Joel Edmundson has been the latest hot trade topic of conversation linked to the Edmonton Oilers. Partially due to defensive deficiencies and partly due to Edmunson’s toughness, there is reasonability behind him being suggested as a targeted asset for Edmonton.
However, in the past 12 games, Edmonton has only given up 18 goals at even strength, raising the question and need for further assessment regarding Edmunson’s season and the potential impact he could exhibit as the Oilers push for the playoffs.
2022–23 season 5v5 play
The season could have gone better for Edmundson statistically. In 35 games played, Edmundson has only scored one goal and three points. A measure that puts Edmundson’s point-per-game rate of 0.085, well below his career average of 0.22. However, shooting below career average and a low PDO (a statistic that sums team shooting percentage and goalie save percentage with a PDO of one considered league average), implies he has been unlucky so far.
Edmundson does possess other quality assets, including physicality and shot-blocking. His hit total of 53 for the season would place him fifth on Edmonton’s roster, behind Cody Ceci, Darnell Nurse, Markus Niemelainen, and Evan Bouchard. Edmundson would place third on Edmonton in blocked shots, a category in which the Oilers require assistance, as only Nurse and Bouchard rank higher.
Diving into the underlying metrics, Edmundson is playing well below his career and league average. For his career, Edmundson has generally been about league average at controlling puck possession, whereas this season, Edmundson is 6% below league average.
Analyzing Edmundson’s 5v5 quality chance control is also below the NHL norm for the season. Both statistics for controlling total and high-danger chances are also well below league-average metrics. Additionally, Edmundson has been below league norm for his career in these categories, as he has been unable to defend sufficiently against opposition at 5v5.
Lastly, he has been outscored regarding the quality of expected shots and goals, though this may be due to the Montreal Canadiens being a rebuilding team. Edmundson’s goal-scoring rate when on the ice is for every one goal the Canadiens score, the opposing team scores two, hence the 33 GF% statistic—a category that Edmundson is generally league average in.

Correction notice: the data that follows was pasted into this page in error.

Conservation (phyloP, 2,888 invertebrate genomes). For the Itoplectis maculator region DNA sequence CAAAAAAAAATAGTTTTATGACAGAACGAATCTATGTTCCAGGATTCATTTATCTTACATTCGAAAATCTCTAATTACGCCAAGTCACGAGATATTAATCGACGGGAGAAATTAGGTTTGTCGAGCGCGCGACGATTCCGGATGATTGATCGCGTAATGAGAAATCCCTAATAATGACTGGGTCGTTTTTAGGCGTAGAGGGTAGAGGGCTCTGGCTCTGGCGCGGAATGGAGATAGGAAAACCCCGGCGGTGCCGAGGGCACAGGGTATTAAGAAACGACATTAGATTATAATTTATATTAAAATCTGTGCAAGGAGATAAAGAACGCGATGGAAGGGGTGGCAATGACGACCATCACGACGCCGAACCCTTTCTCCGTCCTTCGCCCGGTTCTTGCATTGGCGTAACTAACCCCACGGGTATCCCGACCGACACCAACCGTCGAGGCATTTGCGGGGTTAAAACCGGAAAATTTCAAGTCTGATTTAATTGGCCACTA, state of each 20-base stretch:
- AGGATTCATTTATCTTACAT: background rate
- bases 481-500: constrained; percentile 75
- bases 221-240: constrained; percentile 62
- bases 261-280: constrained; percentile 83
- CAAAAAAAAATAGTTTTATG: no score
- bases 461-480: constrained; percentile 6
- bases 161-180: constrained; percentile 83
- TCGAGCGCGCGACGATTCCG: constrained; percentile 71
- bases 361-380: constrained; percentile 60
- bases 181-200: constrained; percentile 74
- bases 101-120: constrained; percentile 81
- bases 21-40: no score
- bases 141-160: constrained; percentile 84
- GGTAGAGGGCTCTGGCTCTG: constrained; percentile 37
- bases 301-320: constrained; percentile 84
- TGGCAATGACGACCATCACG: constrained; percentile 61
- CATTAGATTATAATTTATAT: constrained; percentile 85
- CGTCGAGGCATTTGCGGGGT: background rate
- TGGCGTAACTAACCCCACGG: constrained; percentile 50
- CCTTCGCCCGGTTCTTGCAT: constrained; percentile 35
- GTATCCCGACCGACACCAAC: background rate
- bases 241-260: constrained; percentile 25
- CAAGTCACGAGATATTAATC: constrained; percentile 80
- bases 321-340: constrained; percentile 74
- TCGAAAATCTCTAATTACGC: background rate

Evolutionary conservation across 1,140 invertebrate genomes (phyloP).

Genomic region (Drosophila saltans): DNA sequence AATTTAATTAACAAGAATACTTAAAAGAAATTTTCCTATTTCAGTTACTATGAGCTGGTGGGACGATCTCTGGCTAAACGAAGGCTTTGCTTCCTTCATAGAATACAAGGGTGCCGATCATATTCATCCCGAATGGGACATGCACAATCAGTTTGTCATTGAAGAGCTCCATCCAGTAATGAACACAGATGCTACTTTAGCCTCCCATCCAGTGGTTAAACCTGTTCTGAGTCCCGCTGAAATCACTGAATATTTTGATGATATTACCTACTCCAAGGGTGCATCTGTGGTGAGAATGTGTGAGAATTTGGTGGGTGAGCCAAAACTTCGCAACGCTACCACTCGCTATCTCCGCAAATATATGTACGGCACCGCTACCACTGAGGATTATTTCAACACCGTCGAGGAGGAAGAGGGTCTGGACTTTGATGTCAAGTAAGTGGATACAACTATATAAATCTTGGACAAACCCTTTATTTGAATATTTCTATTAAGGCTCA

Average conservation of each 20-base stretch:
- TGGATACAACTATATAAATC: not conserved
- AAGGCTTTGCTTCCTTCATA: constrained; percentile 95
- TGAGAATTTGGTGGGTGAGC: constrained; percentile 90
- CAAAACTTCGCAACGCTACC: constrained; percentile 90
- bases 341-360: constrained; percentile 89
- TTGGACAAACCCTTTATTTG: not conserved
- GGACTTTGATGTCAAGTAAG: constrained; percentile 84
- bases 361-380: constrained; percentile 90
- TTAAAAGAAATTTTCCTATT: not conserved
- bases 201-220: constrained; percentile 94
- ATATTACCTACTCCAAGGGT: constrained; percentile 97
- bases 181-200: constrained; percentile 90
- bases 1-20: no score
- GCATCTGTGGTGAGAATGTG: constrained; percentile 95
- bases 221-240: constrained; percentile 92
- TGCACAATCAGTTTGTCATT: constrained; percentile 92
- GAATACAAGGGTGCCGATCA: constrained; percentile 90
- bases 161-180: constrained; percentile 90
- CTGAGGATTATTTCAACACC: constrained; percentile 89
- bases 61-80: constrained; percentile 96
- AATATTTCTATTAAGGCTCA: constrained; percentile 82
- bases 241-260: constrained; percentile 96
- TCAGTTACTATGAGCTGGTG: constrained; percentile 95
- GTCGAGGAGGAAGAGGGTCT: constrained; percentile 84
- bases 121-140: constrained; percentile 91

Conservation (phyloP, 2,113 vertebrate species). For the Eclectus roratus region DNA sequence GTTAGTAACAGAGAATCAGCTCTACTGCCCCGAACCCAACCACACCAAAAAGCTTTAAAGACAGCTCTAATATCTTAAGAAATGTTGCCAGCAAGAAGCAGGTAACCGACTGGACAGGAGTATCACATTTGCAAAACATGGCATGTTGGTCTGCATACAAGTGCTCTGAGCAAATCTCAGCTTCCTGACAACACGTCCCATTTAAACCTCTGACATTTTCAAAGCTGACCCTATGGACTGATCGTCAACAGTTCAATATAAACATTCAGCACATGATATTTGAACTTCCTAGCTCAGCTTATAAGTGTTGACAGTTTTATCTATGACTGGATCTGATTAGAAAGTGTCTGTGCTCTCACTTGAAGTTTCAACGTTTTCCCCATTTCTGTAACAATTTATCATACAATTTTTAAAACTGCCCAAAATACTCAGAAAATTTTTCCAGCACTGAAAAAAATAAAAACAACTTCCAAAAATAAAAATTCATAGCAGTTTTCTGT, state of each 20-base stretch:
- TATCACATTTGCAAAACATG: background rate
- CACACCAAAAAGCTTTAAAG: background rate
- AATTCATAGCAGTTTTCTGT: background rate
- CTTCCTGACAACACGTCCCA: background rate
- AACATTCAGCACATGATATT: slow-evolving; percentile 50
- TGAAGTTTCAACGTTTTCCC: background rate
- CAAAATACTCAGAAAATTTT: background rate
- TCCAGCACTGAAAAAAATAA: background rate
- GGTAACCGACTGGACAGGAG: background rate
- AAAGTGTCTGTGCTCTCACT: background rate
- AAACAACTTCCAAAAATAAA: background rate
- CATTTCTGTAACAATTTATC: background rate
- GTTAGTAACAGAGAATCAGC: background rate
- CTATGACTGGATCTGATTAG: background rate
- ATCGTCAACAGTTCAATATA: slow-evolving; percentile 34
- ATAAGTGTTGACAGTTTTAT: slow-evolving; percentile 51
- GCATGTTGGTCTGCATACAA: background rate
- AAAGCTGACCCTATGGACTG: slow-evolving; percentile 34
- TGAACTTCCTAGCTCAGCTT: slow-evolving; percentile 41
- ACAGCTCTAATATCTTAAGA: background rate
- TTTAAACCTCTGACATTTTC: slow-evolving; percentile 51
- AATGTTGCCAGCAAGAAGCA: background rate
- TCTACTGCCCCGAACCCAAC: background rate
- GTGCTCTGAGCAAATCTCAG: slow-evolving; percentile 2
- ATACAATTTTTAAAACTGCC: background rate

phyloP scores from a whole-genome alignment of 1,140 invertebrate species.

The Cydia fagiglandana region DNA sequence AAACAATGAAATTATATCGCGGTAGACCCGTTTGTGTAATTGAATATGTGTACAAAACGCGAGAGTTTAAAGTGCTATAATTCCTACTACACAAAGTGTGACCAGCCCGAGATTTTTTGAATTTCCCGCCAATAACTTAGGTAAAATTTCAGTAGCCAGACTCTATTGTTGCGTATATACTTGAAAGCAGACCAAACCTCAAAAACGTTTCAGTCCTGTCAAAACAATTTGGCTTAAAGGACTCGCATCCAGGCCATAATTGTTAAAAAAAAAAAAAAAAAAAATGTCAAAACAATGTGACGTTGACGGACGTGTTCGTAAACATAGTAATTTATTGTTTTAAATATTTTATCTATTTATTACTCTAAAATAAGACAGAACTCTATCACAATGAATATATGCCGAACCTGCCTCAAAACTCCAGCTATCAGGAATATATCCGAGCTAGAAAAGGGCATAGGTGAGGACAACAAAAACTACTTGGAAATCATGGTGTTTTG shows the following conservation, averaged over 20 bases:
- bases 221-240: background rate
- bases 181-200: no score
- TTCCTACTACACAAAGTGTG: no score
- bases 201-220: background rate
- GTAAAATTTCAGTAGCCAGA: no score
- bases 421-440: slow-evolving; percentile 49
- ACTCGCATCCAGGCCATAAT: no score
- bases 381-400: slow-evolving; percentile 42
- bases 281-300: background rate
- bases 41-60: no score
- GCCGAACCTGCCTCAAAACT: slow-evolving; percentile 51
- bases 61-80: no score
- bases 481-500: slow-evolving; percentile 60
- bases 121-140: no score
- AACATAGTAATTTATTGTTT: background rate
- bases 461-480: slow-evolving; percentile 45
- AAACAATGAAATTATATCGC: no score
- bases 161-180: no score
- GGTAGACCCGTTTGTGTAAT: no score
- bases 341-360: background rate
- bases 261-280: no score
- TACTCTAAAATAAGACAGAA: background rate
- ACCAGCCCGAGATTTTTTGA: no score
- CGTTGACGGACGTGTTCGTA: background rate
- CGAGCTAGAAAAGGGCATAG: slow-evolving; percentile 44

Defensive pairing impact
|Joel Edmundson-Kaiden Guhle||240:44||41.61%||39.02%||31.82%||38.73%||35.21%||25.00%||0.965|
|Joel Edmundson-David Savard||97:50||43.14%||41.96%||28.57%||41.20%||47.83%||20.00%||0.952|
|Joel Edmundson-Arber Xhekaj||95:53||43.24%||43.02%||50.00%||48.44%||48.72%||66.67%||1.000|
|Joel Edmundson-Justin Barron||51:48||40.87%||39.13%||30.00%||34.75%||38.89%||40.00%||0.895|
When paired with a variety of Montreal defenders, Edmundson’s play does not help his case for being a reliable defensive defenceman. Reviewing the potential partners required a benchmark, hence why only pairings with above 50 minutes Time-on-Ice (TOI) are highlighted in the above chart.
Puck possession is a quality the Oilers should desire at the trade deadline, as they are currently only slightly above league average at even strength as a team. Assessing Edmundson’s puck possession ability denotes that regardless of the defensive partner, his metrics are subpar between the four pairings. He currently retains four defencemen who achieve the 50% benchmark indicating average puck possession. Due to Edmonton’s need for a player in the top four, Edmundson would likely slot in alongside Tyson Barrie, one of Edmonton’s defensive members failing to achieve the NHL puck possession norm.